How to be mindful of your mental health as an entrepreneur

Kerrianne Jenkins
Oct 8, 2019 · 6 min read

I started my business thingsforkids.com.au, thinking that it would be easier than working in an office. Having some bad managers in the past, and now with two small children, I wanted to work for myself and not have to deal with anyone else’s lack of empathy, bad moods, or questionable support.

What I didn’t realise was that by working for myself, I’ve been confronted with myself and my own thoughts, which were so much worse than any bad manager I’ve had in the past!

Having struggled with anxiety all my life, I see a counsellor regularly. This has helped me to grow my self-awareness, and spot when situations are turning bad.

When I was hitting burnout after the first 6 months of starting my business, or having an anxiety attack about going to networking event after networking event, I was able to pause, reflect and try to work through things.

But what about if you’re not in the right mental space? Here’s a few pointers which I’ve learned along the way, which will hopefully help you through tough situations.

Social media time management

We all know how bad social media is for us, even if we try to disagree because of our attention to it.

When you are on social media for personal and business reasons, across all the platforms, the time spent quickly adds up. And it’s so easy to just start scrolling and not even realise how much time you have spent on it.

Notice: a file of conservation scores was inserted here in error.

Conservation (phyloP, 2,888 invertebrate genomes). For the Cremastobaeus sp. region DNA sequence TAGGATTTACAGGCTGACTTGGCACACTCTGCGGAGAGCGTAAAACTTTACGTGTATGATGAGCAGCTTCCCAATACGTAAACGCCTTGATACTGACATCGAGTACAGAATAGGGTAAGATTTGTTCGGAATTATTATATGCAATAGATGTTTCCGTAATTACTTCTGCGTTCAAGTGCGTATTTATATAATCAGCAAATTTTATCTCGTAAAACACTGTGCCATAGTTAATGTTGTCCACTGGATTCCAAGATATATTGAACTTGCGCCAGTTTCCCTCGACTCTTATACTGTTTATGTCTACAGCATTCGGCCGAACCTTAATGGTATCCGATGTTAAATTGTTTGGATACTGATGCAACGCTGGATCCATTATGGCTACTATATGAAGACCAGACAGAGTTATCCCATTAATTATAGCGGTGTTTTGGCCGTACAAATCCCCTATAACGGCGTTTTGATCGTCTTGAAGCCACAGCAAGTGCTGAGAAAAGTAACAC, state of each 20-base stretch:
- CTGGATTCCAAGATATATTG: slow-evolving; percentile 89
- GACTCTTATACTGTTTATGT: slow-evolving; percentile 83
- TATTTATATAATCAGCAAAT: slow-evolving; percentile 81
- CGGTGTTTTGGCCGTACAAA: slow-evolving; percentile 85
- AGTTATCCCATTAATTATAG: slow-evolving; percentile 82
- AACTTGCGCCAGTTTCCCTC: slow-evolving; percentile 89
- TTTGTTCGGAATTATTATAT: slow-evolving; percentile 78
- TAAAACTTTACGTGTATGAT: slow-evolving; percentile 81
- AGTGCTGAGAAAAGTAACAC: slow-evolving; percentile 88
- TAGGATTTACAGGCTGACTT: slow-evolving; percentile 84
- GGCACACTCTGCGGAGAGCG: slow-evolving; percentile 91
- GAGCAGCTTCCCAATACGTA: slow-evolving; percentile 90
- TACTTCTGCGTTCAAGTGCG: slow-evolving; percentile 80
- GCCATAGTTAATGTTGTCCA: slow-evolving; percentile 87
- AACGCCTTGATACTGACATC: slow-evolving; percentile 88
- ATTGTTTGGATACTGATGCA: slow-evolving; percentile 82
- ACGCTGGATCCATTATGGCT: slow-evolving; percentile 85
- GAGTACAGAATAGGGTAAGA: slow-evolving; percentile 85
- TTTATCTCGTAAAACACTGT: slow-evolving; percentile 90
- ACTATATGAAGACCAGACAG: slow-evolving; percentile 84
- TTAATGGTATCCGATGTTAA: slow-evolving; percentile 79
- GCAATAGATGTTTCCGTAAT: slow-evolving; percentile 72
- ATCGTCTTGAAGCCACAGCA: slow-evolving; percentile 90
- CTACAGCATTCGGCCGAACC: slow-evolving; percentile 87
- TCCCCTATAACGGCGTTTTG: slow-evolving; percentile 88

It’s also important to pay attention to what you’re viewing on these platforms and who you follow.

On my personal accounts, I have tried to only follow brands and people that bring me joy or provide me with information that fits into my values.

With my business account, I try to provide valuable content and information, and I try not to bombard my followers with too much information at once.

I know that all the marketing people would tell you otherwise, but I want to treat my followers how I would want to be treated. I don’t need to be in their face 24/7 or feed the unhealthy use of social media platforms. But I do want to use social media as a tool to connect with my audience in a respectful way.

There are lots of ways to cut down on your social media use, but something that’s worked well for me is reading.

I’ve started keeping a book with me wherever I go, and when I think to look at my phone, I ask myself if I really need to right now, and if the answer is no then I pick up my book instead.

Personal drive and a need for growth

Learning to understand your feelings, what they mean and where they come from is a daunting task, and hard for even the strongest of people. But doing it is so necessary to become a happier and more full person.

When your business relies on you to be on your A-game 100% of the time, you don’t want to be wasting energy on anxiety or imposter syndrome.

Starting a business and being passionate about success can be a great motivator to start looking at how you can maximise your emotional time and grow as a person.

I see a counsellor once a month, whether or not I’m feeling good or bad. I want to dig deep each and every time I see her, and feel so much better for it especially when I learn a new thing about myself and my life processes.

Is this because of anxiety, or is it good for the business?

We all set up structures in our lives to avoid feeling bad. It might be avoiding a conversation with a colleague because you dislike conflict, or avoiding networking events because they make you nervous.

Sitting with bad feelings is generally not something that is encouraged or practised. We usually want to push bad feelings away, and if possible avoid those situations altogether. But this could very easily be hurting your business.

It’s important to decide what the priorities are for your business. Maybe you’re struggling to fully commit to your business due to fear, or maybe you overcommit, work too hard because you’re worried about failure, and then hit burnout because it’s not sustainable.